Tharoor was born in 1956 in London and grew up in
Bombay and Kolkata. He got his Ph.D. degree in
the US. Since 178, he has worked for the United
Nations and is currently the Executive Assistant
to the Secretary General of the United Nations,
He is the author of The Great Indian Novel,
Show Business (1992) and a collection of
stories, The Five Dollar Smile (1991). He
even wrote a non fiction book From Midnight to
Millennium. His latest offering to the
literary world is a novel titled Riot.
He lives in New York.
Learned something interesting about the Hindu god Ram,
the one all fuss about these days. Seems that when he
brought his wife Sita back from Lanka and became king,
the gossips in the kingdom were whispering that after so
many months in Ravana's captivity, she could not possibly
be chaste anymore. So to stop the tongues wagging, he
subjected her to an agni-pariksha, a public ordeal
by fire, to prove her innocent. She walked through the
flames unscathed. A certified pure woman.
That stopped the gossips for a while, but before long the
old rumours surfaced again. It was beginning to affect
Ram's credibility as king. So he spoke to her about it.
What could she do? She willed the earth to open up,
literally, and swallowed her. That was the end of the
gossip. Ram lost the woman he had warred win back, but he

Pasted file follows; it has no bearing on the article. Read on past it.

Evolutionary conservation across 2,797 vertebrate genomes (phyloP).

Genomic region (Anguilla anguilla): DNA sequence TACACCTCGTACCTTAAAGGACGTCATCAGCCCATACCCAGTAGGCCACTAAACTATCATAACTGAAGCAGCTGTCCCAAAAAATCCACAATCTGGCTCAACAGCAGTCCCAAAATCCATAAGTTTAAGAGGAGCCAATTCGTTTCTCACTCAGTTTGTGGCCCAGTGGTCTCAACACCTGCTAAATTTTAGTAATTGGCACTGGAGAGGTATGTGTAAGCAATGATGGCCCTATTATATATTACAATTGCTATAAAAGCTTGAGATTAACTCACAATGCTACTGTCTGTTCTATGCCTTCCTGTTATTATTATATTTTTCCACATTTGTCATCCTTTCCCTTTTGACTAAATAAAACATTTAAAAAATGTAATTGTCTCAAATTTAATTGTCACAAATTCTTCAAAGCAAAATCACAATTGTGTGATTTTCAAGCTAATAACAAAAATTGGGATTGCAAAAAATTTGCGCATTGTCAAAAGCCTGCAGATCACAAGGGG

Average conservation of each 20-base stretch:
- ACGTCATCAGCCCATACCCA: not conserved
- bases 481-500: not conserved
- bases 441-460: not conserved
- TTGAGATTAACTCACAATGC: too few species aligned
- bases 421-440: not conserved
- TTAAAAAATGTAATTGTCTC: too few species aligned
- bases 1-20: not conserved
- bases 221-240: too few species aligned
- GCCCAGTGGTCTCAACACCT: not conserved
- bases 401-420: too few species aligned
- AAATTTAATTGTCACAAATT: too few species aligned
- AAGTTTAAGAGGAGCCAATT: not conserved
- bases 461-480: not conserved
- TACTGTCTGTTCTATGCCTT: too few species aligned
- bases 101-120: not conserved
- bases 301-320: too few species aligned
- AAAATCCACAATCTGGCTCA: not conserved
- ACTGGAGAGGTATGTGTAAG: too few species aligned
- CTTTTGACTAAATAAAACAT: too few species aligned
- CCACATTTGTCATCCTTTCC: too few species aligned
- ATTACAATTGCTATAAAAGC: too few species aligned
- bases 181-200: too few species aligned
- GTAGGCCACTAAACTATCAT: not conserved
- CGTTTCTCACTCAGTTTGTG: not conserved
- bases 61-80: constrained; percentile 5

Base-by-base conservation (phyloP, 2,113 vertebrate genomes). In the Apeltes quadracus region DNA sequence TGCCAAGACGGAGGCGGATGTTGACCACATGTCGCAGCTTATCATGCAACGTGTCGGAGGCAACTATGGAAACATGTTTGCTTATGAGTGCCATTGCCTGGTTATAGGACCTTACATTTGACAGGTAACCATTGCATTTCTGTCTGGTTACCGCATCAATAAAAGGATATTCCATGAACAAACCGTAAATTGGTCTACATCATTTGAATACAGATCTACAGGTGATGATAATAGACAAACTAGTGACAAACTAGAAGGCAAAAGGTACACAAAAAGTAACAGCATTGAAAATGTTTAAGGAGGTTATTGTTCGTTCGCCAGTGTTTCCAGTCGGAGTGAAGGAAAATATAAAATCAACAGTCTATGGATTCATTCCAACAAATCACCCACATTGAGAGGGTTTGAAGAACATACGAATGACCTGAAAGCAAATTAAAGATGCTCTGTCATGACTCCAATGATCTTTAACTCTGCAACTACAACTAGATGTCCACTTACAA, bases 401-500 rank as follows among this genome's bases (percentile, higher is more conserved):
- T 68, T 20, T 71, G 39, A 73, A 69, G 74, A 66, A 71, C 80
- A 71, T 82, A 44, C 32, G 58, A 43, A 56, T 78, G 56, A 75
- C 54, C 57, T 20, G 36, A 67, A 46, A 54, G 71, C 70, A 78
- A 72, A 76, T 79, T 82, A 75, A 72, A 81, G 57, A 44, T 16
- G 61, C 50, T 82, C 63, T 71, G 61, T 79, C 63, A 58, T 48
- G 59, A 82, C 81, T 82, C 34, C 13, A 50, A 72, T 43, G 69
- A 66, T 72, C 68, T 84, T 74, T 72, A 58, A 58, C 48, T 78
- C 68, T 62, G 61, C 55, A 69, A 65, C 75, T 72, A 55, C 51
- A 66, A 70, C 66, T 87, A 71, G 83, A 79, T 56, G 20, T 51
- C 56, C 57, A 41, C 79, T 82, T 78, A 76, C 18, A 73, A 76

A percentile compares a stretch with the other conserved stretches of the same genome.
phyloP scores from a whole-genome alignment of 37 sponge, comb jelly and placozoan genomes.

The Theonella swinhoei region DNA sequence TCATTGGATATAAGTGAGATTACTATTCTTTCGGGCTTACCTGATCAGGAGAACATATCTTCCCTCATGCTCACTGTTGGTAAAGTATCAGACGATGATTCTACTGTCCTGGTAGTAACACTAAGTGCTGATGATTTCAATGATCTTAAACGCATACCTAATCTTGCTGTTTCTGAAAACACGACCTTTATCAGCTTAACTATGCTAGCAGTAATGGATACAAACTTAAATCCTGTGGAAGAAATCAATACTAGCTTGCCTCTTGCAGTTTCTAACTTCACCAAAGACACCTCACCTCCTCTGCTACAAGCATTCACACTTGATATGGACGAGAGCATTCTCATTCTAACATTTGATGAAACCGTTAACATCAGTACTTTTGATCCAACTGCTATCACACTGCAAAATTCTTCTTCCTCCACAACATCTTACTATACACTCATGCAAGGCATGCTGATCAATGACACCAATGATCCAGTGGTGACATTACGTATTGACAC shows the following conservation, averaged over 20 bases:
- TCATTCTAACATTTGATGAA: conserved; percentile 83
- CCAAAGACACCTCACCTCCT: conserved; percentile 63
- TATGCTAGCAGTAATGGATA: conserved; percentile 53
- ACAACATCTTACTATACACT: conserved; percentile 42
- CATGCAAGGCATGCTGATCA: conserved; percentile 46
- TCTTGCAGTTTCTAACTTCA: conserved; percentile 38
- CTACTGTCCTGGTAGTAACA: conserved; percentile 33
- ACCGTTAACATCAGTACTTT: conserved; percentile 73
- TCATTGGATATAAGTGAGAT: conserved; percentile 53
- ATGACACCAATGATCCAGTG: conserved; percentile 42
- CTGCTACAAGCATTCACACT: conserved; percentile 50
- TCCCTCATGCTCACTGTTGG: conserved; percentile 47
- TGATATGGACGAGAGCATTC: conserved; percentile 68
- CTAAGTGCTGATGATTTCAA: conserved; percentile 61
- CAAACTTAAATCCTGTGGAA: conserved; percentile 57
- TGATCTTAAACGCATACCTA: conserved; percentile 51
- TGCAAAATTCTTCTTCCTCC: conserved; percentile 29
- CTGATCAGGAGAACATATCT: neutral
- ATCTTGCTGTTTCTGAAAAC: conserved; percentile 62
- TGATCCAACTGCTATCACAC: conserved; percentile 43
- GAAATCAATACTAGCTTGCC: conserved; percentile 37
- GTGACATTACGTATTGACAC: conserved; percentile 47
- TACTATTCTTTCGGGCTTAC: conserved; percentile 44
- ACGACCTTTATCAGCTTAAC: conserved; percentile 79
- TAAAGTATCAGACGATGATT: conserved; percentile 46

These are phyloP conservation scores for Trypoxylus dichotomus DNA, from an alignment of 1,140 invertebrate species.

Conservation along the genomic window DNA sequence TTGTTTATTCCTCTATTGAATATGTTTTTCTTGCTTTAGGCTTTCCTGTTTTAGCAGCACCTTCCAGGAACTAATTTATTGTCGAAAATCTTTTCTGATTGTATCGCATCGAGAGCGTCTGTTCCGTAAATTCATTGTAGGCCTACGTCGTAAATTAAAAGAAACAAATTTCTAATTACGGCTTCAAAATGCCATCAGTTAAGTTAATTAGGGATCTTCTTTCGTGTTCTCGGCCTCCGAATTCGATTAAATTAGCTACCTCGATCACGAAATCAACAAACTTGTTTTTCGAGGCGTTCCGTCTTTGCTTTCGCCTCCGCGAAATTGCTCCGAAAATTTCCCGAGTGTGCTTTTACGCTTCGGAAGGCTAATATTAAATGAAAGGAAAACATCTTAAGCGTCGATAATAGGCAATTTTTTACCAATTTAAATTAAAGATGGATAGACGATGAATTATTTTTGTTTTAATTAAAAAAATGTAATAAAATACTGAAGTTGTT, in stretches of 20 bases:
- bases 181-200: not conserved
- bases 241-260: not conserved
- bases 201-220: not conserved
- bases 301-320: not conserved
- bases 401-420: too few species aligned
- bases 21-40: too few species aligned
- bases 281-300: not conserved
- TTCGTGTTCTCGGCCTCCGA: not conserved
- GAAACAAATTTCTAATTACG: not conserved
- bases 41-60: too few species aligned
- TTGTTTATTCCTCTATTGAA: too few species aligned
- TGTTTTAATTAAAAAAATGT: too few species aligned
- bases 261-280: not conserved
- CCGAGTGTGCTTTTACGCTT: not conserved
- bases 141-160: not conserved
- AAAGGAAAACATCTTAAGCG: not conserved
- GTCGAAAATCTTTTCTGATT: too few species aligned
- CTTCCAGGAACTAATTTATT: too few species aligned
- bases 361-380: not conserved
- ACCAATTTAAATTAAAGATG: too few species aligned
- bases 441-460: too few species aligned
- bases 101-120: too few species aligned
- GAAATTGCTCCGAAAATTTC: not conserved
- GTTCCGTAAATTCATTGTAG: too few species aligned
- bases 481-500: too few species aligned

ruled on as a wise and beloved king.
What the hell does this say about India? Appearances are
more important than truths. Gossip is more potent than
facts. Loyalty is all one way, from the woman to the man.
And when society stacks up all the odds against a woman,
she'd better not count on the man's support. She has no
way out than to end her own life.
And I'm in love with an Indian. I must be crazy.
"Written with elegance and sensitivity,
RIOT is a remarkable tale about violence and hope
in a land that has known both; it confirms Shashi
Tharoor as a major voice in contemporary
literature." - Elie Wiesel
for The Great Indian Novel:
'Delicious irreverence...the insight into both current
politics and the epic are reward enough......A touch of
genius....' - India Today
A tour de force of considerable brilliance...The
Great Indian Novel never fails to hold our
attention...[A] vastly enjoyable book.'- Times
[A] fascinating pot-pourri of contemporary Indian
lore...well-written and intelligent...'- The Sunday
Shashi Tharoor' s brilliantly written book...merits to be
called a classic.'- The Hindu
"[A] sweeping novel of wit, wisdom and
integrity. The Great Indian Novel is a
masterpiece of Indian writing."
-The Sunday Observer, Bombay
"[A] real tour de force only an Indian
could write." -Financial Times, London
'The Great Indian Novel puts Tharoor...in the
ranks of contemporary Indian writers.'- Sunday